Researchers from the University of Montreal, Canada, have found that cannabis affects the working memory of girls at high school age more than their male counterparts. The researchers warn that this may hinder both their academic success and their memory in adulthood.
Conducted across 31 high schools in the Greater Montreal area, the researchers administered surveys and neuropsychological tests to assess the memory and cognitive performance of over 3,826 students in relation to their use of cannabis and alcohol. Collecting data every year for five years, they were able to follow a cohort of students from start to finish of their high school careers.
In the end, the surveys demonstrated a gradual increase in alcohol and cannabis use from Grades 1 to 5 in both boys and girls. While alcohol consumption was not associated with significant cognitive and mnemonic decline, cannabis use portrayed another story. Although the researchers found a decrease in performance among boys and girls during tests, they found especially significant differences in spatial working memory among girls who started using the substance at the beginning of high school.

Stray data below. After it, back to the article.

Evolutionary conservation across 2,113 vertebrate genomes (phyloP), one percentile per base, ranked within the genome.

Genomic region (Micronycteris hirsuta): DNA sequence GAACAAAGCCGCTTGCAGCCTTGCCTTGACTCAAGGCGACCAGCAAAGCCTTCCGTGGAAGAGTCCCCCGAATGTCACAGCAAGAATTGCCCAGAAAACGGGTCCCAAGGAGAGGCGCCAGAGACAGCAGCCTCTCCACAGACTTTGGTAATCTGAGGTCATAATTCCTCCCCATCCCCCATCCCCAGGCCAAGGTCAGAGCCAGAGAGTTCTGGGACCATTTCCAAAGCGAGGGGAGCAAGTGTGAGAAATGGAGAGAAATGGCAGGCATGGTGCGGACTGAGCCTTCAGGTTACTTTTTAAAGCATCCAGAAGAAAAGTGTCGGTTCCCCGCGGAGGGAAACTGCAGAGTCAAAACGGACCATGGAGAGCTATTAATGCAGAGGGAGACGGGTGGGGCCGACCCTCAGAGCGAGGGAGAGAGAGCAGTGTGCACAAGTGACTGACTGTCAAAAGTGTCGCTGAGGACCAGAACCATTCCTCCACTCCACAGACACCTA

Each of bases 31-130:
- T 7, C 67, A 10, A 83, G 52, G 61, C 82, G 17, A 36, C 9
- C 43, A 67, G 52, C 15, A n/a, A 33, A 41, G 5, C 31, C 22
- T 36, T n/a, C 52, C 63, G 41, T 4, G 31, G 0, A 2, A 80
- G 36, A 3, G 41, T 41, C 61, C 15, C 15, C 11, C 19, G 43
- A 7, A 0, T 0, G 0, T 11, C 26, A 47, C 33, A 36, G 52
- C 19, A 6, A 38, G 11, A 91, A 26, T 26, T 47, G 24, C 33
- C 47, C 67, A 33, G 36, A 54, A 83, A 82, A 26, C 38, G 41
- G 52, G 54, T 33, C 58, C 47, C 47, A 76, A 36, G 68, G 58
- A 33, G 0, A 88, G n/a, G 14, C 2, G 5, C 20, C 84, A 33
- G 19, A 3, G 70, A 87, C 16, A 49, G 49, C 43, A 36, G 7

"Working memory, which involves the ability to process and store information over a short period of time, is related to the prefrontal cortex," says Patricia Conrod, lead author of the study. "This is the last region of the brain to develop in adolescents, but this development occurs earlier in girls than in boys."
"Several studies have shown that early marijuana use affects the maturation of the prefrontal cortex, and our results corroborate them: girls who report using cannabis in early adolescence show a deficit in working memory by the end of high school compared to girls who used later."
The researchers also note that, according to Statistics Canada's 2018 data, students who smoke cannabis are 2.3 times more likely to drop out of high school than those who do not. Although the reasons behind this are not fully known, given the seemingly damaging effects cannabis has on developing brains, the researchers say more must be done to prevent early use of the plant.